They don't wreck a lot of metal. They know exactly how the tool will perform in a wide variety of different circumstances. They know what's the best tool to use. We should have the same level of competencies when it comes to machine learning tools, when we use them in practice. We should be inspired by the traits.

Getting started. There's a lot of resources available to help you get started. This is a great time to get started. This is my talk, so I'm going to promote my resources. But I know, it's shameless. Many people have great resources out there, and you can find them.

All of my lectures are available. These are three example lectures. On the left hand side from my three courses, spatial data analytics, data analytics and geostatistics, and machine learning courses. All of the examples are available on GitHub. So you can follow along, you can go through it. Everything in the course, you can work it out at home. Everything is there for you.

My advice to you, if you haven't done it already, go back home or do it at work if it's allowed-- download Anaconda, install it-- one-stop shop. You'll get Jupyter notebooks. You get scikit-learn pack. You get all the standard packages, NumPy Pandas. Everything will be there for you to get started. You can run the workflows that have my course coding.

The most powerful, flexible methods are in Python packages. Open source is really, really awesome in this area. So you'll need to know a little bit of coding if you want to really maximize your impact. Don't worry about it. It's not like in the dark ages when we were all doing Fortran and C++. I spent many years doing that myself. It's Python and R. And really, it's more about scripting and putting workflows together.

If you don't believe me, well, look at this example right here. So the first line of code is just simply importing the package for the decision tree from scikit-learn, which is awesome. I love scikit-learn. The next line of code is simply loading your data up. And you can actually load that data, too. It's on my GitHub account. It's just a simple, comma-delimited file. You can load it up in Excel. It's very simple.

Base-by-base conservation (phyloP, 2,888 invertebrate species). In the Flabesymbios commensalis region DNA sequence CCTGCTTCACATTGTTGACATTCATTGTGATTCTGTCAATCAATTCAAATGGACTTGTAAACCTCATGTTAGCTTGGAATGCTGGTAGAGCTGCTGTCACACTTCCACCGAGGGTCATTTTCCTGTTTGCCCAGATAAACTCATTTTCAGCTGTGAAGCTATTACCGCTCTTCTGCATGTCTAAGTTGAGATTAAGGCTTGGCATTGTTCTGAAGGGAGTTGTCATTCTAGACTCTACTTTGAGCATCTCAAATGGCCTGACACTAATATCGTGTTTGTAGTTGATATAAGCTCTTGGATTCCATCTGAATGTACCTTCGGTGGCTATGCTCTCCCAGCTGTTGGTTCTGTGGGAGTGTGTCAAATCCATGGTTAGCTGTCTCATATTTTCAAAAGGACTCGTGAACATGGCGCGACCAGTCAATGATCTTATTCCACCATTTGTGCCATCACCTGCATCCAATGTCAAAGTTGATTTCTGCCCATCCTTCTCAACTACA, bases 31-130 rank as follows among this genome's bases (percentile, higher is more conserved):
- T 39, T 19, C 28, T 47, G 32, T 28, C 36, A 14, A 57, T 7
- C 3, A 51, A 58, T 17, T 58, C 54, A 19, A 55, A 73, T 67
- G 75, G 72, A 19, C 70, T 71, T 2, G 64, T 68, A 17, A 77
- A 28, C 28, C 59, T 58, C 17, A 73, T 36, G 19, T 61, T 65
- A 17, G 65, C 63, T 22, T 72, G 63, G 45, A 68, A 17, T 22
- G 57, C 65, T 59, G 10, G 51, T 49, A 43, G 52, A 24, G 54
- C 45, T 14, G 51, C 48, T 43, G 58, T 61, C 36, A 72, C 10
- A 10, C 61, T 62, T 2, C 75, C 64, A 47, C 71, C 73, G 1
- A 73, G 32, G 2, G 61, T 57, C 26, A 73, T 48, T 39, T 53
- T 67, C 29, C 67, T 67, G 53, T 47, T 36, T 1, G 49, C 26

The next line is building your decision tree. It's actually instantiating or making a decision tree. You're setting the hyperparameters, the degree of complexity in those parameters. The next step-- you're going to fit your data. I had porosity and brittleness data, and I'm trying to predict production of wells.

And the next line-- I'm just taking a combination of porosity and brittleness percentages, and I'm making a prediction at a new location with my model. That's it. That's it. I did machine learning in five lines of code. It's that simple.

Now, just in case you want to get started-- if you're like really excited and you want to start right now, go to that link right there. And the last five machines that I showed you, from linear regression all the way to gradient boosting, there's a very simple workflow in Jupyter notebooks-- actually in the top right there, that's the header of the Jupyter notebook. It's got instructions. It's pretty well documented.

And you can go ahead and work through the examples that I just showed you, play around with the hyperparameters, change them up, overtrain the model, undertrain or underfit or overfit the model. Have a little fun with it, it can be a lot of fun. The best way to learn machine learning is just like being a machinist-- is to actually use the tools and get practice with the tools.

Just in case you need a little bit more motivation to start coding, here's a couple of points. I like to talk to my students about my top reasons to learn to code. First reason, transparency. No compiler, no computer accepts hand waving. You don't get to hand wave. Coding forces you to make your logic bare. You have to actually show people exactly what you mean.